“Sonic Superstars nails the fundamentals of 2D Sonic design, but its new features don't add much to the retro formula.”
- Great physics
- Excellent level design
- Multiple characters to play
- Battle mode is a fun extra
- Frustrating boss design
- Poorly implemented power-ups
- Disappointing aesthetics
- Poor multiplayer
Sonic’s slogan may be “Gotta go fast,” but Sonic Superstars shows that there’s value in slowing down every once and a while. Last year, the blue blur fearlessly bolted into the future with Sonic Frontiers, leaving nostalgia behind with a radical “open-zone” pivot that looked to modernize the series. It was an admirable move, though it took Sonic even further away from his roots with mixed results. It left me a little dizzy; I felt like I could no longer keep up with the series’ constantly changing identity.
Thankfully, the well-timed Sonic Superstars is a suitable remedy for that motion sickness. Rather than speeding forward with another messy reinvention, developers Arzest and Sonic Team slow the series’ roll to deliver the familiar 2D platformer some fans have been begging for. It’s not just an easy nostalgia play, though; this return to form tiptoes back to the heart of the series and seeks wisdom from what was once a winning formula. It’s as much a retro revival as it is a research expedition made to rediscover what made Sonic’s first adventures so special.
Sonic Superstars nails the fundamentals of the series’ best games with pitch-perfect physics and strong level design. The blast from the past unearths some old flaws along the way too in the form of frustrating bosses and momentum-killing digressions. Underwhelming new features don’t evolve the formula in any meaningful way, but Superstars is an important reset that lays the series’ best and worst qualities out for all to learn from.
Sonic Superstars plays exactly like one of the blue blur’s Sega Genesis adventures, only replacing pixel art with smooth cartoon visuals. The hedgehog and his playable pals zip through a series of 2D stages filled with alternate pathways, rings, and well-hidden secrets. Sonic Team gets the important parts of that formula right. That starts with its familiar physics, which allows players to easily barrel through levels at high speeds while still being able to stop quickly and tackle a tricky platforming puzzle without sliding around. It feels exactly as I remember from my days as a Genesis kid, and that’s key to communicating what it was like to play those games in their heyday.
Also important to capturing that feeling is Superstars’ excellent level design. The intricately designed platforming stages are full of crisscrossing paths that seamlessly weave in and out of one another while you’re exploring. There’s also good reason to jump back into stages once clearing them to try new paths, as stages are loaded with collectible coins, fruits, and secret minigames.
Exploration is an act of pure childhood joy …
It’s while exploring those stages that I’m reminded what truly made those original 2D entries special. At their best, Sonic stages capture the essence of a playground. One minute I’m zipping downward on a slide-like ramp. Next thing I know, I’m flung into the air by a vine or bounced off a spring like a trampoline. Exploration is an act of pure childhood joy, and there’s always a reward for curiosity no matter what direction players end up in.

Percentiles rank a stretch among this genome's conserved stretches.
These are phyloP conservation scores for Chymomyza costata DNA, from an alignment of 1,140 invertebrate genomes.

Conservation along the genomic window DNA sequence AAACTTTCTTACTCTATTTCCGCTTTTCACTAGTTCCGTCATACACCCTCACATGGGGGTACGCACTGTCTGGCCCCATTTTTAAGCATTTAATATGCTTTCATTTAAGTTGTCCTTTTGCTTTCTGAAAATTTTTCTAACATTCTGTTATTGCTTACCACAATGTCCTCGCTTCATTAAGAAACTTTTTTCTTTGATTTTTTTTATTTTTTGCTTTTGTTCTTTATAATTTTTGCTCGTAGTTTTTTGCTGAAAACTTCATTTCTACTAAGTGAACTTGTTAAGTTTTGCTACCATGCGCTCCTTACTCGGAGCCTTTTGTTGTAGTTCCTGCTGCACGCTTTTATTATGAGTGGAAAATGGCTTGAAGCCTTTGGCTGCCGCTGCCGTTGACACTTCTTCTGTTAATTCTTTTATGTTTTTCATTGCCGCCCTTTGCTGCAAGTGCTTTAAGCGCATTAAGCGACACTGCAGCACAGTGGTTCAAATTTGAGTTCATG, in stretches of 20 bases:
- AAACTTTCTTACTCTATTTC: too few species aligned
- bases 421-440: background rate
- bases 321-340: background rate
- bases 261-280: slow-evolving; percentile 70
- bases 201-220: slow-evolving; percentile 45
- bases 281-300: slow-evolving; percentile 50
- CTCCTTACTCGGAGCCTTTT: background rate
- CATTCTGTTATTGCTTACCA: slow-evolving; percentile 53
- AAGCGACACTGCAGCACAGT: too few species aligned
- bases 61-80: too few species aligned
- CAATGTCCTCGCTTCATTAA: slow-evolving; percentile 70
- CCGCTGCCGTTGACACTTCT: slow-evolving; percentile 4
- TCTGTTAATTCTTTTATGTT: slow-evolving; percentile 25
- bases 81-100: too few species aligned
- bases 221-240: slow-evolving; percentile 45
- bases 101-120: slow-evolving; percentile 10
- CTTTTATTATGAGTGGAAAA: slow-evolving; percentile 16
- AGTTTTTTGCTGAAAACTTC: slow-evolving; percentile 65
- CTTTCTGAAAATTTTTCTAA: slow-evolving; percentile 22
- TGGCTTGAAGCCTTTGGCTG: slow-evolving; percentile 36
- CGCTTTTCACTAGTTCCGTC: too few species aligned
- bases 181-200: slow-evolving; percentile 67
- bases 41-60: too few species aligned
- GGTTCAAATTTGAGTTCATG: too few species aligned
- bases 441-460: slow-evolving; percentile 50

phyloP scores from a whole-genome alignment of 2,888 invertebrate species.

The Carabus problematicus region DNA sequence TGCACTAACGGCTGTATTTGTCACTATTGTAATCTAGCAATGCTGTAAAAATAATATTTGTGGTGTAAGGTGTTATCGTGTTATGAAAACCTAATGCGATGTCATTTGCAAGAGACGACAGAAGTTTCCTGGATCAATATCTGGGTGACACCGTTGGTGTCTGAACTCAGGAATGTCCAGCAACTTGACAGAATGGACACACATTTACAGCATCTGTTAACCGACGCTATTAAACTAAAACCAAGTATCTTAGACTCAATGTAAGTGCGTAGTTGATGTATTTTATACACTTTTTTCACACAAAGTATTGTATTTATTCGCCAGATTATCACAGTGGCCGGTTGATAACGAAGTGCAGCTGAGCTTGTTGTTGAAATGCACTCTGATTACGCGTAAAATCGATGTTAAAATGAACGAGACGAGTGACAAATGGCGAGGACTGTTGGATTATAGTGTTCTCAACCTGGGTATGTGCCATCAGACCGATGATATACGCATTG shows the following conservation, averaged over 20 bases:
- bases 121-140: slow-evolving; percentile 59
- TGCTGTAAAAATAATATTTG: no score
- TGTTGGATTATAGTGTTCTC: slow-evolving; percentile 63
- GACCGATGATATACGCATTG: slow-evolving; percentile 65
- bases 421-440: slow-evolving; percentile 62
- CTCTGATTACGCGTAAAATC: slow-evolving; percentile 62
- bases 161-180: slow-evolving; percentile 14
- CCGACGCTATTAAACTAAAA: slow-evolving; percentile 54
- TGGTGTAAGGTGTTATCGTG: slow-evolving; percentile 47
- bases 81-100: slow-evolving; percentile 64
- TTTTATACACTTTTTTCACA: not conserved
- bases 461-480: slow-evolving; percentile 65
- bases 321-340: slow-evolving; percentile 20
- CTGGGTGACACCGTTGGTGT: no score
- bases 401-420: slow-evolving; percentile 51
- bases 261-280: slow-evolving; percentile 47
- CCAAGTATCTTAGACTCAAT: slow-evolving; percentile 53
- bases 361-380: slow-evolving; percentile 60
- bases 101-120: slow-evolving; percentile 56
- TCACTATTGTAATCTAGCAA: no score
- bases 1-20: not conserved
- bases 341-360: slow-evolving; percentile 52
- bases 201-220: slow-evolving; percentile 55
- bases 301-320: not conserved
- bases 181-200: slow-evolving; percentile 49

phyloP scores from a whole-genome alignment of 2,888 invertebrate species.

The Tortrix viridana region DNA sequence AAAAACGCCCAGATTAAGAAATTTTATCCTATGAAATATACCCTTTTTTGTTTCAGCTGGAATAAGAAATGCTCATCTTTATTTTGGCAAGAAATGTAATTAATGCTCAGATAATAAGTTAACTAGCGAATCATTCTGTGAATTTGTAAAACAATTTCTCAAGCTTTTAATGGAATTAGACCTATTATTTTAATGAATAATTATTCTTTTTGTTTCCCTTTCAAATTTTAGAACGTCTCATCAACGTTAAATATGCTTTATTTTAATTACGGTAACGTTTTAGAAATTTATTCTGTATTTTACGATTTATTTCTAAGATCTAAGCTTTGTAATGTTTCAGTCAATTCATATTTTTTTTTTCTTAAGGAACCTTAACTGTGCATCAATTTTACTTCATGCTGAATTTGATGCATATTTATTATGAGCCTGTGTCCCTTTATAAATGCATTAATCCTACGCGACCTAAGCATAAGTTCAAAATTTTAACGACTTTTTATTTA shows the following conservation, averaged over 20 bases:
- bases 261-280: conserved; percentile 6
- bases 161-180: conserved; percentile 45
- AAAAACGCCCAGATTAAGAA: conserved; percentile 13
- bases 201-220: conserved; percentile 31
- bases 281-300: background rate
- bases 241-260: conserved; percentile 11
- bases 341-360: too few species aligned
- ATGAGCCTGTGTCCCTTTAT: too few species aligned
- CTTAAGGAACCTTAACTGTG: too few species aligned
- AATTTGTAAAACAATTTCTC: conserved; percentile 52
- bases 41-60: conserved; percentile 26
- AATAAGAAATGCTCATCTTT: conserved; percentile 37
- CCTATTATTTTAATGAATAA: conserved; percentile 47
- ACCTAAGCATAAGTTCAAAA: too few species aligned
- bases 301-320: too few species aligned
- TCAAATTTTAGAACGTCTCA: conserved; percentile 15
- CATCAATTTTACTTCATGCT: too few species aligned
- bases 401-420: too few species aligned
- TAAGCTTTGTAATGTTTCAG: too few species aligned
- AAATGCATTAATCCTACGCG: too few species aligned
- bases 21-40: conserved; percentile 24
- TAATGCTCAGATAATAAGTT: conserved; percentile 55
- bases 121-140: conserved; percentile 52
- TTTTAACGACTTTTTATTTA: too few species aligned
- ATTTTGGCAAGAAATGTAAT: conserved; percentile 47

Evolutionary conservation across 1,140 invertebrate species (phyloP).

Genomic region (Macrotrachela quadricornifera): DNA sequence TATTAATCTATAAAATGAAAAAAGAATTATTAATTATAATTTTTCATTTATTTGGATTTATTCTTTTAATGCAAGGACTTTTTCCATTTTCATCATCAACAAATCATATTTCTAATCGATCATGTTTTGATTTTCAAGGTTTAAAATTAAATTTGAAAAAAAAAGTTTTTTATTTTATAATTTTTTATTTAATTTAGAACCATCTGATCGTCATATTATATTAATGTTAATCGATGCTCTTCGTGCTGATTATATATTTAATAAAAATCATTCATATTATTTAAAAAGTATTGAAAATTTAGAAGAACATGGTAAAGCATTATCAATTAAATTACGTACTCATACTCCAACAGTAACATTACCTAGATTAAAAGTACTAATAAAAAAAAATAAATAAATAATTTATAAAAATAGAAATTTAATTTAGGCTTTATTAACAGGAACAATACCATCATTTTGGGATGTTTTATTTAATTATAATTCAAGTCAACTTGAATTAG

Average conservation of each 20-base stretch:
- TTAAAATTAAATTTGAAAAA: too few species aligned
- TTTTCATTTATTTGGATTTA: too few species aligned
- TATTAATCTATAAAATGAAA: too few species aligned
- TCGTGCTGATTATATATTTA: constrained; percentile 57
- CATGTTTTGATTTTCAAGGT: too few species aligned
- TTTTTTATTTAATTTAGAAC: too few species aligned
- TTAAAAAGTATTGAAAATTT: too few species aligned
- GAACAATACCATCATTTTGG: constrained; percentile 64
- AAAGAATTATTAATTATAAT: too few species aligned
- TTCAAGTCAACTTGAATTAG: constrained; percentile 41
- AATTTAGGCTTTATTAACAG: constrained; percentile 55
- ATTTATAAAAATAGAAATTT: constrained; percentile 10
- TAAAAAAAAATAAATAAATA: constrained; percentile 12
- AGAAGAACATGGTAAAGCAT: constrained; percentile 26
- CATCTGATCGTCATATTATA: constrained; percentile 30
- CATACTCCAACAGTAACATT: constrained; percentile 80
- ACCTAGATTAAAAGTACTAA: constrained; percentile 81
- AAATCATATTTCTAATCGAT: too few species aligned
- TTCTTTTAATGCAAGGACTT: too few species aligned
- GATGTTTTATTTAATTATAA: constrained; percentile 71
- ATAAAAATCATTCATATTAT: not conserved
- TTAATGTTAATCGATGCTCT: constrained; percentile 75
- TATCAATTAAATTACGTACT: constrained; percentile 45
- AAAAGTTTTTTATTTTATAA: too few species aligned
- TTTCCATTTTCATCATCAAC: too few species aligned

While not every zone is a winner, enough of them land to make Superstars an enjoyable platforming throwback. Pinball Carnival recaptures the stylish fun of Sonic 2’s casino zone, while Bridge Island is every bit as bright and breezy as Green Hill Zone. Granted, the game is light on original ideas. A chunk of zones have some sort of analog to previous ones, with only a few feeling particularly fresh. Cyber Station, for instance, includes a transformative voxel art twist that makes for its most memorable moment. Those creative swings are few and far between, leaving many zones without much personality beyond their nostalgic design cues.
The fast-paced platforming is at its best when I’m fluidly running through obstacles at full speed, like I’m riding a roller coaster. Unfortunately, it’s easy to lose momentum. Beyond some tricky obstacles that slow the action down at times, Superstars goes heavy on minigames that can kill the pace. There’s the series’ classic spinning maze bonus stage, a ring-collecting skydiving detour, and a Chaos Emerald minigame that has me swinging toward a floating jewel to unlock a new power-up. Each is a fine extra on its own, but stages are overloaded with them. In early levels, it felt like I was hopping into one every 20 seconds.
While completionists may find themselves exhausted by all the shiny distractions, Sonic Superstars is at its best when I’m simply zooming forward without a care in the world. The best secrets are the ones I bump into by accident, anyways.
While the fundamentals are squeaky clean, Sonic Superstars hits a lot of snags along the way. Boss fights, for instance, are a mixed bag of retro design. Some are a delightful throwback; I’ll always have a soft spot for fights where I need to satisfyingly bop an oversized Eggman robot on the head a few times while avoiding some easy to dodge attack patterns. Others create the adventure’s more frustrating moments. In one battle against a flying robot bird, I need to run across conveyor belts to keep up with it and dodge attacks. The tight physics get thrown out of whack as getting the right momentum to actually hit the bird can be difficult. An utterly disastrous final boss fight also had me ready to quit as I had to sit through drawn-out attack patterns for 10 minutes, only to repeatedly die due to poor chase scene physics at the tail end.